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Always Outnumbered, Always Outgunned Paperback – Oct 1 1998


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Product Details

  • Paperback: 208 pages
  • Publisher: Washington Square Press (Oct. 1 1998)
  • Language: English
  • ISBN-10: 0671014994
  • ISBN-13: 978-0671014995
  • Product Dimensions: 20.9 x 13.7 x 1.4 cm
  • Shipping Weight: 181 g
  • Average Customer Review: 4.6 out of 5 stars  See all reviews (50 customer reviews)
  • Amazon Bestsellers Rank: #507,415 in Books (See Top 100 in Books)
  • See Complete Table of Contents


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Format: Paperback
"Take heed to yourselves. If your brother sins against you, rebuke him; and if he repents, forgive him." -- Luke 17:3 (NKJV)

Always Outnumbered, Always Outgunned is the first book in the Socrates Fortlow series by Walter Mosley. As much as I admire the later books in the series, this one if my favorite. I first read it before I even knew that Amazon existed so I have never written a review of it.

I decided that Christmas 2011 was a good time to reread the book and to share my views about this powerful work.

If you haven't read any of the books in the series (Little Yellow Dog and The Right Mistake), be sure to start with this one. It's one of the most powerful books I recall in terms of capturing a convict's self-directed rehabilitation.

When Socrates was sent to prison for murders and rape, he was just another guy seeking to gratify his price, appetites, and anger. Over the long years, he came to reflect on what his choices were before picking one. Always Outnumbered, Always Outgunned is an eloquent fictional presentation of how powerful free will can be in taking us on a constructive path, even in the absence of seeking God's direction.

In individual stories (separately published before this collection was put together), Mr.
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Format: Paperback
The novel ~Always Outnumbered, Always Outgunned~ by Water Mosley is a dramatic story that follows the adulthood of Socrates Fortlow; a convicted rapist and murderer who lives in Watts, Los Angeles. After being in prison for 27 years, Socrates tries to redeem himself by helping others with their own troubles and problems. Throughout the book, he comes across many people who change his life while he helps them. Socrates' journey shows him that life goes on even after it has stopped for him. He especially tries to help Darryl, a teenager who is on the same path of self-destruction that Socrates took, with his uneasy life in the ghetto. And as Socrates comes in contact with more and more people, he realizes that there is some humanity left within him and maybe even this world.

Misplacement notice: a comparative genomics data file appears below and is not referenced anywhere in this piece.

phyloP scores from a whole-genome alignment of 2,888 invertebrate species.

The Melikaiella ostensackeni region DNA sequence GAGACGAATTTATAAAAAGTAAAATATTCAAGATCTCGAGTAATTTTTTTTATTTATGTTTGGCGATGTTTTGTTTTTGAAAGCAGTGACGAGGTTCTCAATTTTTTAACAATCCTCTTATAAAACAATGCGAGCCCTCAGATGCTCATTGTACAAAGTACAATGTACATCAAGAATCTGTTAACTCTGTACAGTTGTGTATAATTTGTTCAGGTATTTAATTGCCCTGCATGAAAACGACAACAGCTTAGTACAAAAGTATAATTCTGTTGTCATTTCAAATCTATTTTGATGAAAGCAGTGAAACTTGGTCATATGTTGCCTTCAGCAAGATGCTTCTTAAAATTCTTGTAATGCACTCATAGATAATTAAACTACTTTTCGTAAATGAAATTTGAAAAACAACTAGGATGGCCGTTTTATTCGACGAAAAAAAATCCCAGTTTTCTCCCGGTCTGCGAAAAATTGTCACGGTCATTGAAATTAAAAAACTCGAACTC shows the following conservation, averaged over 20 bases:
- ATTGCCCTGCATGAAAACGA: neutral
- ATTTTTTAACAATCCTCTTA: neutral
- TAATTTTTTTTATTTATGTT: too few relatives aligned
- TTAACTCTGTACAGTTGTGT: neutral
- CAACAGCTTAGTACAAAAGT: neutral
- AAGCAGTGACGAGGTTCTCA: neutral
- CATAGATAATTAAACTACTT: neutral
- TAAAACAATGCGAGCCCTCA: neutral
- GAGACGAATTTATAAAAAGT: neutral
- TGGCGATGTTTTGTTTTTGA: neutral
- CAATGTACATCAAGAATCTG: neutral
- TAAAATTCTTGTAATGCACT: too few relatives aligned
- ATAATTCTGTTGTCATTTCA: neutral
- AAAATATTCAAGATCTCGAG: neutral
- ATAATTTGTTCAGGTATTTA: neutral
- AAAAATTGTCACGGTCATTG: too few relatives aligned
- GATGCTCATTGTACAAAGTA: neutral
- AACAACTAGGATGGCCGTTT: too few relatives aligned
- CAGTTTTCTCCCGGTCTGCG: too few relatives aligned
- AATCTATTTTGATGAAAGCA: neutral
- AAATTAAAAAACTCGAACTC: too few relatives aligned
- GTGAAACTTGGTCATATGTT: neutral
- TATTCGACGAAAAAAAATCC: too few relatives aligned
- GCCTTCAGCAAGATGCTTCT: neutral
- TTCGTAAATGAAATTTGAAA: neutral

This book has many adult themes in it from the dialogue to the main character being a convicted rapist and murderer. We believe this book should be read by more advanced readers. The format of the book is very complex. It does not go in chronological order. A chapter might begin with something that happened three weeks before the initial reading, and the whole chapter might be on that sole event. If you have read ~House on Mango Street~ by Sandra Cisneros, which follows the same format, this novel is not so hard. However, if you have not experienced this kind of reading before, you might find yourself lost frequently. Anyone below high school will have a hard time with this book. ~Always Outnumbered, Always Outgunned~ has many dramatic and depressing themes and chapters. We do not suggest this if you are looking for an uplifting book.
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By flying-monkey on Oct. 1 2002
Format: Paperback
This has to come close to being the best collection of short-stories written in English during the last twenty years.
At their best the taut writing and uncanny ability to explode the confusion and emptiness at the heart of many people's lives recalls Raymond Carver, but where Carver is content to leave his ethics enigmatic, Mosley is righteous and fierce. This is not to say that the central character, Socrates Fortlow is a judgemental moralist. Far from it. This burly ex-con with his huge rock-crushing hands and terrible past, is searching for truth in a world where truth is no much unfashionable as crushed out of people's souls by injustice. He is a seeker not a saviour.
The stories also form the link between Mosley's crime writing and his outstanding first SF novel, Blue Light, where issues of metaphysics are brought further into the foreground. Through the stories, Socrates acquires a kind of nobility that can only come from a totally honest struggle our own impulses as well as with the environment that surrounds us. There is a sense of place in 'Always Outnumbered, Always Outgunned' that is very specific to 1980s Watts, but mythic and resonant and almost timeless at the same time. This only comes from genuine wisdom and understanding, qualities in which Mosley far outshines almost all contemporary authors.
There are one or two weaker stories, notably one in which Socrates gets involved with the courts again, but this is a collection to come back to. And as with Raymond Carver, I felt compelled to stop for quite some time after each one as the subtle but powerful emotional impact percolated through my brain.
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